Can I get Fired for Filing a Workers' Compensation Case in California?
Can I get fired for filing a workers compensation case in California? Hundreds of thousands of Californians are injured while they are working every year. In 2014, more than 460,000 nonfatal injuries were reported by employers in the state, according to the U.S. Bureau of Labor Statistics. When people are injured while they are working on the job, it is illegal for their employers to fire them because of their injuries. Despite this, employers in California fire workers because they have suffered industrial injuries all of the time. If you have been fired because you were injured while you were working, an experienced Los Angeles attorney may help you to recover damages. There are several potential remedies that you might be able to pursue.Action Filed With the California Workers’ Compensation Appeals Board
In addition to a workers’ compensation claim, workers in California may file an additional claim under Cal. Labor Code section 132(a). Under this law, employers who fire, discriminate against or threaten to fire workers because they have been injured and intend to file a workers’ compensation claim are guilty of a misdemeanor. The employee may receive an increase of up to one-half of his or her compensation up to $10,000 and be reinstated to his or her former job. The employee may also be compensated for his or her costs up to $250 and receive his or her lost wages and benefits. Insurers who tell the employers to fire injured workers who have made claims may also be found guilty of a misdemeanor. They may be ordered to pay the workers’ costs and increased amount of compensation as previously outlined.Wrongful Termination Claim Based on the Worker’s Known Disability or Medical Condition
You may also be able to file a wrongful termination claim against your employer if you were fired because of your medical condition or disability that resulted from your workplace injury or illness. In order to prevail on this type of claim, you will need to be able to prove all of the elements by a preponderance of the evidence. You will need to show the following:
- You were employed by the defendant company;
- The company knew about your medical condition or disability;
- You were able to perform your job duties with a reasonable accommodation;
- Your employer fired you instead of offering the reasonable accommodation, or you were constructively discharged;
- Your medical condition or disability was the motivating factor for your termination; and
- You suffered harm as a result.
In order to prove this type of claim, you must have requested a reasonable accommodation that would have allowed you to perform the duties of your job. Under the Americans with Disabilities Act, companies are required to offer reasonable accommodations to disabled workers if the accommodations would not cause substantial hardships to the employers. So if the workers compensation doctor states that you can return to work with certain reasonable restrictions (such as not being required to lift over a certain amount, being allowed to get up from your desk and stretch, etc.), and the employer is aware of these requests but is unreasonable in not allowing the requests and, instead, terminates your position, this may be actionable as a wrongful discharge of employment.Wrongful Termination Claims for Taking or Requesting Medical Leave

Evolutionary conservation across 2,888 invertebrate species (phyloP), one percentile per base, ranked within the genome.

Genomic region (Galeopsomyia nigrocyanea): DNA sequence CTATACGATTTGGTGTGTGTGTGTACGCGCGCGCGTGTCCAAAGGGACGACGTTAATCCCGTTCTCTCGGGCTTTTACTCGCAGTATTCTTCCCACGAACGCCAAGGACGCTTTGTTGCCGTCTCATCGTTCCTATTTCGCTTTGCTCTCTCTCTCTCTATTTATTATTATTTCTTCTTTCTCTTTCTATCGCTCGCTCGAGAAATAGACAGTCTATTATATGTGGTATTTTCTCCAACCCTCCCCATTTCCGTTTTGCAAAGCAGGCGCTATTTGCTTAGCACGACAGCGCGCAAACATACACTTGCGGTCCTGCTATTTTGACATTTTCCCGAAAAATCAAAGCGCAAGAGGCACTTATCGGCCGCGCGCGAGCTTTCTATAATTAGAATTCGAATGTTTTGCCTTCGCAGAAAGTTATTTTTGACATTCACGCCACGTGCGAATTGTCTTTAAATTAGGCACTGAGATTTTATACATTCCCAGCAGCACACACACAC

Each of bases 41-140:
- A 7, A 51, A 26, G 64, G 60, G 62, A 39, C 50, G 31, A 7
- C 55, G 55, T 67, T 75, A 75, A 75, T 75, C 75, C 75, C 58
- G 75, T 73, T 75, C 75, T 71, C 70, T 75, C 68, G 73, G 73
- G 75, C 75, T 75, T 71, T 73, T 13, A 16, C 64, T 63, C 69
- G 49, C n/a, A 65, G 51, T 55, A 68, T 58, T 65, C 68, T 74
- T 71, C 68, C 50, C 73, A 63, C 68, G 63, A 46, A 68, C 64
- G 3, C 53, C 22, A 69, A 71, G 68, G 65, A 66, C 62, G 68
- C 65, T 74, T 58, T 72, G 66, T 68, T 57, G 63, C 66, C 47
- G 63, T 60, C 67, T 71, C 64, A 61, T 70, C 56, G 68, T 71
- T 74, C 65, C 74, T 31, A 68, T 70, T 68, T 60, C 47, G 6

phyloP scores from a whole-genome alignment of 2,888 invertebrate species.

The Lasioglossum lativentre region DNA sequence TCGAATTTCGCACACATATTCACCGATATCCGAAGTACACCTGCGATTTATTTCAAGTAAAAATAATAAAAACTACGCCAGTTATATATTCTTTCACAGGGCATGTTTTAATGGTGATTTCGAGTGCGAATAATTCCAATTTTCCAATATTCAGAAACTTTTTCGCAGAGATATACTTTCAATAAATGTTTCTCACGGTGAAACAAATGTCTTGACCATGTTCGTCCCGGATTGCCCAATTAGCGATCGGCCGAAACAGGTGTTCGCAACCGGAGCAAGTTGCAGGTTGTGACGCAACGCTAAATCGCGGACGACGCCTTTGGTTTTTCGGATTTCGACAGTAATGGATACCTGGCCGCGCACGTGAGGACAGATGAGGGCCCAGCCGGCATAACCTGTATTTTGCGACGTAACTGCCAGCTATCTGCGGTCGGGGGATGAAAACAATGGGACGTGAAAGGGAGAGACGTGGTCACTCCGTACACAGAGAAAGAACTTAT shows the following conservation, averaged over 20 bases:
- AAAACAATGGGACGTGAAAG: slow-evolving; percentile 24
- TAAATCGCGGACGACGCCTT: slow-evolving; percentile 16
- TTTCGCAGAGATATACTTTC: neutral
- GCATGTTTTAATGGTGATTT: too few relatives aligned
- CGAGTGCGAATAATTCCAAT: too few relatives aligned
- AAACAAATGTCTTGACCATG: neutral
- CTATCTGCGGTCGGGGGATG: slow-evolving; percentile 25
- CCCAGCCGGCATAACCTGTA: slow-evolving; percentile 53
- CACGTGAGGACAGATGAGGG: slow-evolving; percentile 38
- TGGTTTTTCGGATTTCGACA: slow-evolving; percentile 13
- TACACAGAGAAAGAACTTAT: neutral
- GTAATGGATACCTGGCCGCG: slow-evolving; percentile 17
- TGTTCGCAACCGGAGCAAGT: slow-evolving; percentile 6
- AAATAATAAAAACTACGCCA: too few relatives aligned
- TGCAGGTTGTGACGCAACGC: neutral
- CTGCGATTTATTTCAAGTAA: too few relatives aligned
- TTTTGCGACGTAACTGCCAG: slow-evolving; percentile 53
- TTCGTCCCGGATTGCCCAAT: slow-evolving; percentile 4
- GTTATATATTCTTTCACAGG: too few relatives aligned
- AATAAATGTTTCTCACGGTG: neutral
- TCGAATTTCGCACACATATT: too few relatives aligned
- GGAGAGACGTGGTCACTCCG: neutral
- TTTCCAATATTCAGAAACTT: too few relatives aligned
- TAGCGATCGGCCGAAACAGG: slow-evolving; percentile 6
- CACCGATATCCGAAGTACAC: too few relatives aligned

You have the right to request and to take medical leave to care for yourself under the California Family Rights Act. If your employer retaliated against you because you requested medical leave because you were injured on the job, you may file a wrongful termination claim against your employer. In order to prove this claim, you will be required to prove that you were eligible to take medical leave and that you either requested it or took the leave. You will then need to prove that your employer fired you or took another adverse action against you and that your medical leave or request for it was a primary motivating factor. Finally, you will need to prove that you were harmed because of the retaliation by your employer.
In most instances where a work injury has occurred, the worker may need time off to deal with treatment. California requires employers to provide this requested medical leave time and prohibits a worker from being terminated in retaliation for making such a request.What to do if you get Fired for Filing a Workers Compensation Case In California
If your employer is taking adverse actions against you that you believe are in retaliation for suffering an industrial injury accident, it is important for you to document what is happening or what has happened to you. You should do so in writing with the human resources department at your workplace. You should also secure copies of your employment file, including your performance reviews and your injury accident report. You will also need to secure copies of your medical records to prove that your injury was caused by your workplace accident. Finally, you should contact an experienced lawyer to get help with filing your claim.Contact an Experienced Lawyer
It can be overwhelming to suffer a workplace injury. If you are injured at work, you have the right to file a claim for workers’ compensation benefits. If your employer retaliates against you because of your industrial injury or because you requested or took leave, it is important for you to speak to an experienced lawyer as soon as possible. Contact our office to schedule your consultation and to learn more about the potential remedies that might be available to you.Sources